(Feb 26, 2018 02:52 PM)elte Wrote: The bigger problem is tendons and ligaments.  They are the weak links in the chain of human mobility.  Stronger muscles tend to tear and stretch tendons and ligaments.  Just ask my knees and elbows.

I'm in my late 60's and exercise daily. By most standards I'm in pretty good shape for my age.

But yeah, it's the tendons that are the weakest link. Just yesterday my left knee was barking when I tried to put weight in it when it was bent, like walking up and down stairs. It was the tendons up on top of my kneecap doing the complaining. Not long ago it was the tendons on the inside of the same knee.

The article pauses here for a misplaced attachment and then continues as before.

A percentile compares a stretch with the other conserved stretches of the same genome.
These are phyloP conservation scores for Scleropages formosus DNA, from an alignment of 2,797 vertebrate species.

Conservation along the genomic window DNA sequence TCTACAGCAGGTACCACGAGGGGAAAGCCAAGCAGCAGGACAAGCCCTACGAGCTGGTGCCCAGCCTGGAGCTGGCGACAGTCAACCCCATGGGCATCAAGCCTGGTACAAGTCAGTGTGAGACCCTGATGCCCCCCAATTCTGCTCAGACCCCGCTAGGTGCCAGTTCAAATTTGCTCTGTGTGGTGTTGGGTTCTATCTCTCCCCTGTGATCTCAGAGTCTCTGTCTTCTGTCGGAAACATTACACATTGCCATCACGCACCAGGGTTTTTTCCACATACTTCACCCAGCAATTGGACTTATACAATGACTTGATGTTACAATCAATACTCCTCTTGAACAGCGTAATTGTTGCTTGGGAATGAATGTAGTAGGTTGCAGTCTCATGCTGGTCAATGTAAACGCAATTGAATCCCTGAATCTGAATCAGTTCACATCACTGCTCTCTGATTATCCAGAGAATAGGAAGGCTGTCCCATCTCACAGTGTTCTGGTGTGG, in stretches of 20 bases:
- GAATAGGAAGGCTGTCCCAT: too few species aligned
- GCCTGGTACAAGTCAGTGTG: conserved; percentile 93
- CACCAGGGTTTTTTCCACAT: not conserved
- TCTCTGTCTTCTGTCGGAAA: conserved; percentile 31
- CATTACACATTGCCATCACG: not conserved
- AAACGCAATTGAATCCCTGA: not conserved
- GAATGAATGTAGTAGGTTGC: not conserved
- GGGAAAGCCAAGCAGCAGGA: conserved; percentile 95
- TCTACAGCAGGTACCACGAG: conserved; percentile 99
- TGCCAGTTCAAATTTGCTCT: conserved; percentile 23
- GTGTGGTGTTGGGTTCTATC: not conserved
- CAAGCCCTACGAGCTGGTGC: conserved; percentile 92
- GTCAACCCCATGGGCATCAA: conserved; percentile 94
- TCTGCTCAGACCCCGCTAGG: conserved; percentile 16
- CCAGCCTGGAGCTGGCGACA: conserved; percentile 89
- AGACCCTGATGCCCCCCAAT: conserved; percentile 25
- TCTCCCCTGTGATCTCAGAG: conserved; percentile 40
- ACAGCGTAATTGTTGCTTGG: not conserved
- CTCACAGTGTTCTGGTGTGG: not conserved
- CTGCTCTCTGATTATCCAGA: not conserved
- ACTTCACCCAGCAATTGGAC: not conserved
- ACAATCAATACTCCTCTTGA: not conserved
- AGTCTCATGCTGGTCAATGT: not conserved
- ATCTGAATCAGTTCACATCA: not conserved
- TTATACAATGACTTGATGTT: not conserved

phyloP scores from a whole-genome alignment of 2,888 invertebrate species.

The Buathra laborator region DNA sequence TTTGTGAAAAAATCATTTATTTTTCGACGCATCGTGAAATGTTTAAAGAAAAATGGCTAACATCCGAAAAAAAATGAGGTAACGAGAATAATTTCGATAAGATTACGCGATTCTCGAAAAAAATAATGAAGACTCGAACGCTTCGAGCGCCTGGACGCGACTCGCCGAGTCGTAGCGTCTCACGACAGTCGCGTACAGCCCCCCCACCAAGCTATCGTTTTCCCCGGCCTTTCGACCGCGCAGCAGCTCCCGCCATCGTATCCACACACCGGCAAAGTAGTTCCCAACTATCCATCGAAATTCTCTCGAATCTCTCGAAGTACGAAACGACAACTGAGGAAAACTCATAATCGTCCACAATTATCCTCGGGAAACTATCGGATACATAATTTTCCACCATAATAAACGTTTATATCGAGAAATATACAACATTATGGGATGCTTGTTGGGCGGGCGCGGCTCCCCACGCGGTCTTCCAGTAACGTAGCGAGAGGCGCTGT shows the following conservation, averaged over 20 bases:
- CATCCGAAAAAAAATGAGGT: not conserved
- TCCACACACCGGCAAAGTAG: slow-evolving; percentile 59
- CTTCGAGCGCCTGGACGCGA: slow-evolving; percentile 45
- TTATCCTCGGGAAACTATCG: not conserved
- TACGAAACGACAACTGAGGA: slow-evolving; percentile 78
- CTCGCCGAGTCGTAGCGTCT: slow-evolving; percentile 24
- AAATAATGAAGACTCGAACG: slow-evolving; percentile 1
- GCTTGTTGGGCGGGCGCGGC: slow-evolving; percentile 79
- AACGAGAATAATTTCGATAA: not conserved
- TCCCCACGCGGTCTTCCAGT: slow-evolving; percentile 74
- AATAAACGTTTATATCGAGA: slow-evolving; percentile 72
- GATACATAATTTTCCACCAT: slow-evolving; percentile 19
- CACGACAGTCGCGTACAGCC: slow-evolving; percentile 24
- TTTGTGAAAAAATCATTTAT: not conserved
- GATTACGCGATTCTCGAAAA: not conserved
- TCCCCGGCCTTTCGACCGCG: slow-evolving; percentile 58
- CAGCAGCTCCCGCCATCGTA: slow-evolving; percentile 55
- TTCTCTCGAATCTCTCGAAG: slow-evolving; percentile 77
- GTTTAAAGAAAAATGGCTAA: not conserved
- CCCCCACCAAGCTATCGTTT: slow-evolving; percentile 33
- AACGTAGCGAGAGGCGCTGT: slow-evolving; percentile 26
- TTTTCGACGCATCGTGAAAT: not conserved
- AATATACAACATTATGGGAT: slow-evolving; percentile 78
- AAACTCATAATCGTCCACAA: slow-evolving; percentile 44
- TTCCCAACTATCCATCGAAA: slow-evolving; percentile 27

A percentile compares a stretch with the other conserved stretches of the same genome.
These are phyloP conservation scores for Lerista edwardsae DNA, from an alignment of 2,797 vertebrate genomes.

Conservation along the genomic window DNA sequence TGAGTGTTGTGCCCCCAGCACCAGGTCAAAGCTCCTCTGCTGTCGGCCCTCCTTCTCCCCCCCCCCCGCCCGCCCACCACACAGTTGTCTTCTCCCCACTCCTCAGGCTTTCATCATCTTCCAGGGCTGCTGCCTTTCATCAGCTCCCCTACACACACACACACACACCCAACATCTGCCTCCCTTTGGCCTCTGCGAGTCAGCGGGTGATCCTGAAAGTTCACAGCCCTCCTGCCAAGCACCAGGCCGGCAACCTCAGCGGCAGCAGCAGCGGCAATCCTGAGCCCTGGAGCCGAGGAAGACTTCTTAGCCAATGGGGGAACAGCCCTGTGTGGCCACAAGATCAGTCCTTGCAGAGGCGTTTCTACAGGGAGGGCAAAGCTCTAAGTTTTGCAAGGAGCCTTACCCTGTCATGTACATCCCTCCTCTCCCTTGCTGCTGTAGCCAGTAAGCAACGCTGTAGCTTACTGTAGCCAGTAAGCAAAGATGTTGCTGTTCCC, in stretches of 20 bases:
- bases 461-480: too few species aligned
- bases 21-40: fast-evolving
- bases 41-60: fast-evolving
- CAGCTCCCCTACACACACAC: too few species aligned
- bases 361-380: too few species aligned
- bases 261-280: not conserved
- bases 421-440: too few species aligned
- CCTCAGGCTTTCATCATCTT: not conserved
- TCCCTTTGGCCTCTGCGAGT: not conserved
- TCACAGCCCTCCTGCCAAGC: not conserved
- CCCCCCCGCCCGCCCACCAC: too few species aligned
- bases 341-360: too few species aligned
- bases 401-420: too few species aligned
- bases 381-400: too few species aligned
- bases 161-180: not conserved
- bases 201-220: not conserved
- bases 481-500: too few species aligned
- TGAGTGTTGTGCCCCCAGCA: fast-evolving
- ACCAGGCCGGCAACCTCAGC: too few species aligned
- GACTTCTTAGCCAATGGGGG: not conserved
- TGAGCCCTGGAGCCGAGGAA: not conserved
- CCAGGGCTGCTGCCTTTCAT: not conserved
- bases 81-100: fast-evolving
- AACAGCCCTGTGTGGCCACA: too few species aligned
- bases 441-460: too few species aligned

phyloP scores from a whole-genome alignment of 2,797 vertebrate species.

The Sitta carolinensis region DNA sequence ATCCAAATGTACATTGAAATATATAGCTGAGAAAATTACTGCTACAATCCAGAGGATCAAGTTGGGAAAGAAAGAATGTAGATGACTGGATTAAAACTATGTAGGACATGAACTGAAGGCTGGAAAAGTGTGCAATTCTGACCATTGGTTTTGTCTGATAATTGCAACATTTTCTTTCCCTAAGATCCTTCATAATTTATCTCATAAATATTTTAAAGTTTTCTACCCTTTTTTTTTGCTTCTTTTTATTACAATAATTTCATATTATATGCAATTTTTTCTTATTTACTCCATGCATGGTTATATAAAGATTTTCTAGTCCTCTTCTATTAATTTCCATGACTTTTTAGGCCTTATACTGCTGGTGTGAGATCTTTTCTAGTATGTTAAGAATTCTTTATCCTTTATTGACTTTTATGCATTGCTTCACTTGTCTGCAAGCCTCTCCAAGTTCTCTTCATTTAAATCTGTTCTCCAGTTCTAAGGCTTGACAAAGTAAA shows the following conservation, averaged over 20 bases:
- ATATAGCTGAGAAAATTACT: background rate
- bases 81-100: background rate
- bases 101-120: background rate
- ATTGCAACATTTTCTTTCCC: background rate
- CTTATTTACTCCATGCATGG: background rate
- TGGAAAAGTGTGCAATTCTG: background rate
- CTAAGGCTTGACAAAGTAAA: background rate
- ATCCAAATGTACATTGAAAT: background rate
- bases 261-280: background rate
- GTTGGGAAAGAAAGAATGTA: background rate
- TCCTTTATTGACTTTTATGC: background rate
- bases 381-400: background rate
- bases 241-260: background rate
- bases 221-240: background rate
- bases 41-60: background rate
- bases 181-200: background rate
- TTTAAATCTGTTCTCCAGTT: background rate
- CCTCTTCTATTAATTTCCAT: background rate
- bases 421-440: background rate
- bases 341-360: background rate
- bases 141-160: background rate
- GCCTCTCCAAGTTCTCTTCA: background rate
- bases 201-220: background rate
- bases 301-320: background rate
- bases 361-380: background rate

My elbows still work fine, but both of my shoulders flaked out on me big-time a few years ago. Adhesive capsulitis, extremely painful and it took more than a year for it to resolve on its own without medical treatment (there is no treatment apart from diagnosis, which an MRI confirmed).

It's always something it seems.
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#5
That reminds me of tendonosis in my arm a few years ago.  It took about a year for my arm to gradually recover from having only about 30% capability from the condition and I'm a bit more than ten years younger.

I had to stop riding the bike in anything except very low gears.  The ligaments in my knees were stretching and I could feel the kneebones shifting laterally and grating against each other.   When I got done riding up one hill and was resting, my knees joints would feel a bit burnt.

I feel that way too about it seems like it is always something.
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#6